ANI uses blue-ice fields to land wheeled aircraft in Antarctica. These snow-free areas are a cornerstone of our operations. But what are blue-ice fields? How are they formed? And what makes them so special?
What are blue-ice fields? How are they formed?
Blue-ice fields are glacial areas that remain snow-free. Most of the Antarctic ice sheet is covered by snow, since the accumulation of snow by precipitation, wind deposition and condensation exceeds ablation (loss) by evaporation and wind erosion. In blue-ice areas the ice is on the surface with no blanket of snow, because wind and evaporation remove more snow than is accumulated. These relatively small net ablation areas are scattered over the continent.
Blue-ice areas in the Antarctic interior typically form where mountains disturb the flow of katabatic winds. Blowing snow is deposited on the upwind side of the mountains, with a turbulent wake of snow-free air on the downwind side. The gusty winds on the lee side of the mountains strip away any snow that might fall during calm weather and the ice itself erodes by evaporation. Over time a very thick layer of ice can be removed by ablation, revealing older layers that were once deeply buried and bringing embedded solids to the surface.
Why is blue-ice blue?
The cold, dry Antarctic snow has a high albedo (reflectance). Almost all of the visible light that strikes the snow is reflected back without any preference for a single color, causing the snowfields to appear bright white in natural daylight. Blue-ice has a lower albedo, making the surface look relatively dark. In addition, the ice acts like a filter absorbing red and yellow and reflecting blue light, so that the ice appears blue.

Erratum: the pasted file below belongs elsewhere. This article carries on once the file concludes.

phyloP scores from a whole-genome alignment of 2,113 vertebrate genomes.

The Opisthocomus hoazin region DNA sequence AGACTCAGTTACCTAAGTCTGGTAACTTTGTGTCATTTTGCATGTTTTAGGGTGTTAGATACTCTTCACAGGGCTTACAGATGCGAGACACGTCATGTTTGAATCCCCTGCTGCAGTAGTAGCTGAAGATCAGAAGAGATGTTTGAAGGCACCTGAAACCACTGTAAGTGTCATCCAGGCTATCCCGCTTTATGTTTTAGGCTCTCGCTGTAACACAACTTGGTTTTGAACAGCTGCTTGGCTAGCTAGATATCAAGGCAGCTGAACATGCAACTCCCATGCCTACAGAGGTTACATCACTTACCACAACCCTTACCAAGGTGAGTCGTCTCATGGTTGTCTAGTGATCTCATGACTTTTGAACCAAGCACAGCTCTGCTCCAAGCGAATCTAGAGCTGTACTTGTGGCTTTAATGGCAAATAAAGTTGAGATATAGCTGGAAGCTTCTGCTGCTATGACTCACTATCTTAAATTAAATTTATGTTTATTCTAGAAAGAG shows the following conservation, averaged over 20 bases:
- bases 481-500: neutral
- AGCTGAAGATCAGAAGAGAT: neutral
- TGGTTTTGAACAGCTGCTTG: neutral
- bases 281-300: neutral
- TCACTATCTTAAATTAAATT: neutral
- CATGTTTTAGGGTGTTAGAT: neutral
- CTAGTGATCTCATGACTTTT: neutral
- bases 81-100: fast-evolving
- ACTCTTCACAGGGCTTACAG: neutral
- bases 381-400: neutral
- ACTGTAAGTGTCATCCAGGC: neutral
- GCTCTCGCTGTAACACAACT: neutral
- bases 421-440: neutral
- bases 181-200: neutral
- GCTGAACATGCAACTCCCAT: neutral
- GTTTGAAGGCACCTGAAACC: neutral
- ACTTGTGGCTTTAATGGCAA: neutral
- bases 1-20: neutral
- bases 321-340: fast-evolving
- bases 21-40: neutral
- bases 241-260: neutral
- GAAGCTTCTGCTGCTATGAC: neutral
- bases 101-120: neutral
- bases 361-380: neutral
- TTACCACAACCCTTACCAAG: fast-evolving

Implications for science
The formation of blue-ice areas has two interesting outcomes for scientists. On a blue-ice area where ablation is greatest close to the mountains, you can essentially walk backwards in time over older and older layers of ice as you walk toward the mountains. Scientists can obtain long records by taking ‘horizontal ice cores’ as opposed to vertical ones. Antarctic blue-ice is also the premier hunting ground for meteorites for scientific study. Meteorites that have fallen in upstream accumulation zones over millenia are ‘given up’ when they reach an ablation area, since the ice evaporates and they are left behind on the surface. Over tens of thousands of years phenomenal concentrations of meteorites can develop. The US Antarctic Search for Meteorites (ANSMET), and Korean Antarctic Meteorite Program (KOREAMET) are multi-year meteorite studies that search for meteorites on blue-ice.
The cold, dry snow that covers most of Antarctica is only suitable for landing ski aircraft, which do not typically have the range to operate intercontinental flights. In contrast, blue-ice has sufficient bearing capacity to support wheeled transport aircraft carrying heavy loads. Blue-ice areas were investigated over the years with the idea that they could perhaps be used as airfields where wheeled aircraft could land - a concept with the potential to radically change Antarctic operations.
Most Antarctic bases are located on the coast, where they are re-supplied by ship. Access is limited to a short period during the summer when the sea-ice breaks out. Stations in the interior are typically re-supplied by overland tractor-traverse from the coast. Wheeled aircraft would allow direct access to the interior of Antarctica and would enable access to coastal stations in November and December, when sea-ice prevents re-supply by ship.